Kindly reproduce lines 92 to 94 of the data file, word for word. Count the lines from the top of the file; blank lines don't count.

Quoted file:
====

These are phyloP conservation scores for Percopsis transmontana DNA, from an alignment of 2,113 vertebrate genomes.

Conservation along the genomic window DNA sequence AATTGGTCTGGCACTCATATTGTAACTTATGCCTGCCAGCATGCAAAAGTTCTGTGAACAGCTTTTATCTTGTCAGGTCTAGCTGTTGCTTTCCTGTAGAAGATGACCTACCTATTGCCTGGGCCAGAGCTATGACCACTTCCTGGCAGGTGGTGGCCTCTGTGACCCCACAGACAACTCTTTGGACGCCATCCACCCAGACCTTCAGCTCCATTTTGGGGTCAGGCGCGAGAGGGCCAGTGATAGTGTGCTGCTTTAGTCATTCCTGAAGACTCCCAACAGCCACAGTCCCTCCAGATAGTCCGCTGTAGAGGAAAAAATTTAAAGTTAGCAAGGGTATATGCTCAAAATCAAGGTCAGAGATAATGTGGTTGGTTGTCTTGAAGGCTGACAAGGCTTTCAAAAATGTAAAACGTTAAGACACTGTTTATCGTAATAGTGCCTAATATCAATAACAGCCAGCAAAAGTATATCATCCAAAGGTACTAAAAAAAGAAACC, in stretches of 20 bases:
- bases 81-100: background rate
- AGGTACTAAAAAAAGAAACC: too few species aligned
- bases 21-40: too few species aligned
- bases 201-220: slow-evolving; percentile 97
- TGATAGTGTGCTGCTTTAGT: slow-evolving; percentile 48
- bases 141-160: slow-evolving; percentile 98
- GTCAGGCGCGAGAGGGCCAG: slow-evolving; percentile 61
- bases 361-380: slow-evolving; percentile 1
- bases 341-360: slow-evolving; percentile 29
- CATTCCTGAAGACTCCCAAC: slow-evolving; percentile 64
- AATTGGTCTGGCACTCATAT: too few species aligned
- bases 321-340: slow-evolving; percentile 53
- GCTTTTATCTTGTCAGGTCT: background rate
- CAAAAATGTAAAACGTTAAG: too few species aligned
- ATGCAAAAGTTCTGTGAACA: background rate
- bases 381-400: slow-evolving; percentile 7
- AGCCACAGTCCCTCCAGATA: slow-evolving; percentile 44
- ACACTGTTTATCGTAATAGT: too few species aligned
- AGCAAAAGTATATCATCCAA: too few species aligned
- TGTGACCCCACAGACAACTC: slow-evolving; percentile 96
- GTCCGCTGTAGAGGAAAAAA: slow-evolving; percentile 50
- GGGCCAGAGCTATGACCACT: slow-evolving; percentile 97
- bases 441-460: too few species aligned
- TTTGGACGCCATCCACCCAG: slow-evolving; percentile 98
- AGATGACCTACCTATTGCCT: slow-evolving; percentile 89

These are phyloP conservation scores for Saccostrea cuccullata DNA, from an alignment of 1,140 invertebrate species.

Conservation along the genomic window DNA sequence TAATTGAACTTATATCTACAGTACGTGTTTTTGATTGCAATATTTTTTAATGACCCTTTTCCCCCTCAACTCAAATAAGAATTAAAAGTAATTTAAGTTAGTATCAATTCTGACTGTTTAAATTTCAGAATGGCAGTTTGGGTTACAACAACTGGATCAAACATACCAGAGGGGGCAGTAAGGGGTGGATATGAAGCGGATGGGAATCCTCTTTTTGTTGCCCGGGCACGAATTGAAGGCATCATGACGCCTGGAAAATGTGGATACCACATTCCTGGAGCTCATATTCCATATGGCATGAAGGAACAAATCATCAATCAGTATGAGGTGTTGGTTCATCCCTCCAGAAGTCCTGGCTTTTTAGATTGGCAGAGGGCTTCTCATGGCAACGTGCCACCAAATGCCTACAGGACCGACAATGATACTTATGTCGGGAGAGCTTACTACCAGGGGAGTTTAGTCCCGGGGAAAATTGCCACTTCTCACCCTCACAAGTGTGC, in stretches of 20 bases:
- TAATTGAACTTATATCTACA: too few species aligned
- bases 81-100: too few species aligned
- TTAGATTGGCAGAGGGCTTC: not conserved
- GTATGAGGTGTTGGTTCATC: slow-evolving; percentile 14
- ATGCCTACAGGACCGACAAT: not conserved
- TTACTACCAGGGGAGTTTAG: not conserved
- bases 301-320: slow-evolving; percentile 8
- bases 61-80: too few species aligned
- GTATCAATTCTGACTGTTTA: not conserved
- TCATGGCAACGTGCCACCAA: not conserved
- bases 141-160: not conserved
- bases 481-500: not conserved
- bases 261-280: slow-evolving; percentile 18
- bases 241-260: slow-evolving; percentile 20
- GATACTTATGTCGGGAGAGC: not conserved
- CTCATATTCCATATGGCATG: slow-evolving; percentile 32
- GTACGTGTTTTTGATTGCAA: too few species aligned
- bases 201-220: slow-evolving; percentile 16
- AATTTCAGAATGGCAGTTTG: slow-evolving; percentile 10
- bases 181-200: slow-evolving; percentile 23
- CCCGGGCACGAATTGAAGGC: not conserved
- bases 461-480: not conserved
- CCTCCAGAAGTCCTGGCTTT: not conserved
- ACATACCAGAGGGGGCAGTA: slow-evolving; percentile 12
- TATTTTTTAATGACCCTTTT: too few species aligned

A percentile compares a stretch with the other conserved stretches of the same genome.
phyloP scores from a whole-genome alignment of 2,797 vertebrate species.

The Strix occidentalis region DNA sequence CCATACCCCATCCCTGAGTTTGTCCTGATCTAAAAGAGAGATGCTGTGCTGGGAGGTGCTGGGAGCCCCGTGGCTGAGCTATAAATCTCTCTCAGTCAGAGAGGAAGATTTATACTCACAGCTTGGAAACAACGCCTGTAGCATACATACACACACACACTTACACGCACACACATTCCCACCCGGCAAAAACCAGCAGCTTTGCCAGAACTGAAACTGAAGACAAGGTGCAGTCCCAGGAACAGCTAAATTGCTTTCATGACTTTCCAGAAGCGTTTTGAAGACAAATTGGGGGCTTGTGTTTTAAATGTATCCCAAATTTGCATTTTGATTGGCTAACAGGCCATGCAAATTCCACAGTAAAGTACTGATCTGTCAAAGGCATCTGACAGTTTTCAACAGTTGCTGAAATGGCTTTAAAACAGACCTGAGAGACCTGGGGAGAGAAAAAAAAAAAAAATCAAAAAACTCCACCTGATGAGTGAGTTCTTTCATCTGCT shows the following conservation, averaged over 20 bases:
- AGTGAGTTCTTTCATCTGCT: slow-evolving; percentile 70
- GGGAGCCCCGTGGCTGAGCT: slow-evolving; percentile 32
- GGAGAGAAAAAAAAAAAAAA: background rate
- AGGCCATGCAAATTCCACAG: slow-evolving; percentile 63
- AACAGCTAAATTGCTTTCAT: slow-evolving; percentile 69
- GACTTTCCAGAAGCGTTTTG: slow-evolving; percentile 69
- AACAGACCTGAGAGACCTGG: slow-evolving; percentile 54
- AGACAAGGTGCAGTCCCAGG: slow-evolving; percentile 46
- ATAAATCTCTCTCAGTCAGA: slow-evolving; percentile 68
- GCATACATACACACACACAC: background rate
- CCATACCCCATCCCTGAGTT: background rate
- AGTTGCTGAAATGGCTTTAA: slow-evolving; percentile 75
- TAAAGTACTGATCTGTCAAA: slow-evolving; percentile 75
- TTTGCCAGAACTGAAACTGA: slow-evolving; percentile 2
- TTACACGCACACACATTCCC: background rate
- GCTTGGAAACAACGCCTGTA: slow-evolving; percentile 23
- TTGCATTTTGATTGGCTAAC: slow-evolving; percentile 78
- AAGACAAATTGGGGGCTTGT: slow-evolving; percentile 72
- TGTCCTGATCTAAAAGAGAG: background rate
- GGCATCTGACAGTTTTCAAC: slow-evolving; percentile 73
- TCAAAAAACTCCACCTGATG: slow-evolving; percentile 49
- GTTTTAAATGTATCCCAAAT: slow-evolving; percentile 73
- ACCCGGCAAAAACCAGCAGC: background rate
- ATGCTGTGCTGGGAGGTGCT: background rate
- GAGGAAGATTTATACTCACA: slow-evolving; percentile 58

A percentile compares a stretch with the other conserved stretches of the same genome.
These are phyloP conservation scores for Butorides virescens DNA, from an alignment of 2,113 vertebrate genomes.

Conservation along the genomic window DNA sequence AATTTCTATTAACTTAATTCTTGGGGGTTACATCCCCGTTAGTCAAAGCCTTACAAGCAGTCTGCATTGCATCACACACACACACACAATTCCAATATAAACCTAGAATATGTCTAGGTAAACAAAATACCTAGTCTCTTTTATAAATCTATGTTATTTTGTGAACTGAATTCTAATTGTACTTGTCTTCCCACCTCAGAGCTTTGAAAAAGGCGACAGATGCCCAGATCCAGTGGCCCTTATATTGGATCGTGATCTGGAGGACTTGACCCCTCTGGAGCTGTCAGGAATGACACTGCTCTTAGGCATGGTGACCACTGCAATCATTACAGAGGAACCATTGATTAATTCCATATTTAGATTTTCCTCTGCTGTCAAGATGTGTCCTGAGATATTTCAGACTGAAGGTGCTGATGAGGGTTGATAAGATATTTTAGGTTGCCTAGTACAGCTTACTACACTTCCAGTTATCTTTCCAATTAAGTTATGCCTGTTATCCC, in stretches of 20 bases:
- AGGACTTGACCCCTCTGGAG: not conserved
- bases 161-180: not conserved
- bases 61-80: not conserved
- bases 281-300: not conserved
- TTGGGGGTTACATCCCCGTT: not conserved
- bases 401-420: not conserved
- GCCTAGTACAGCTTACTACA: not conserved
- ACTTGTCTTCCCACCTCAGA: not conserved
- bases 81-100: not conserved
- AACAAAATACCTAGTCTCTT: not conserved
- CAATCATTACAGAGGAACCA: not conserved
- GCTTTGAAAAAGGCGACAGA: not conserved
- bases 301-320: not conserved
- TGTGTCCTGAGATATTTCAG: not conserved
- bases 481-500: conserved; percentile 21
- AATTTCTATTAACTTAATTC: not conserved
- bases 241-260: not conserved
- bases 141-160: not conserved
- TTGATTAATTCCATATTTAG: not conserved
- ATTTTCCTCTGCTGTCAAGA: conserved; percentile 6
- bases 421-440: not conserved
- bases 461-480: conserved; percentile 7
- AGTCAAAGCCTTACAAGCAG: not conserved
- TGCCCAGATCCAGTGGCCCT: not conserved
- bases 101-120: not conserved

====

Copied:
- GCCTAGTACAGCTTACTACA: not conserved
- ACTTGTCTTCCCACCTCAGA: not conserved
- bases 81-100: not conserved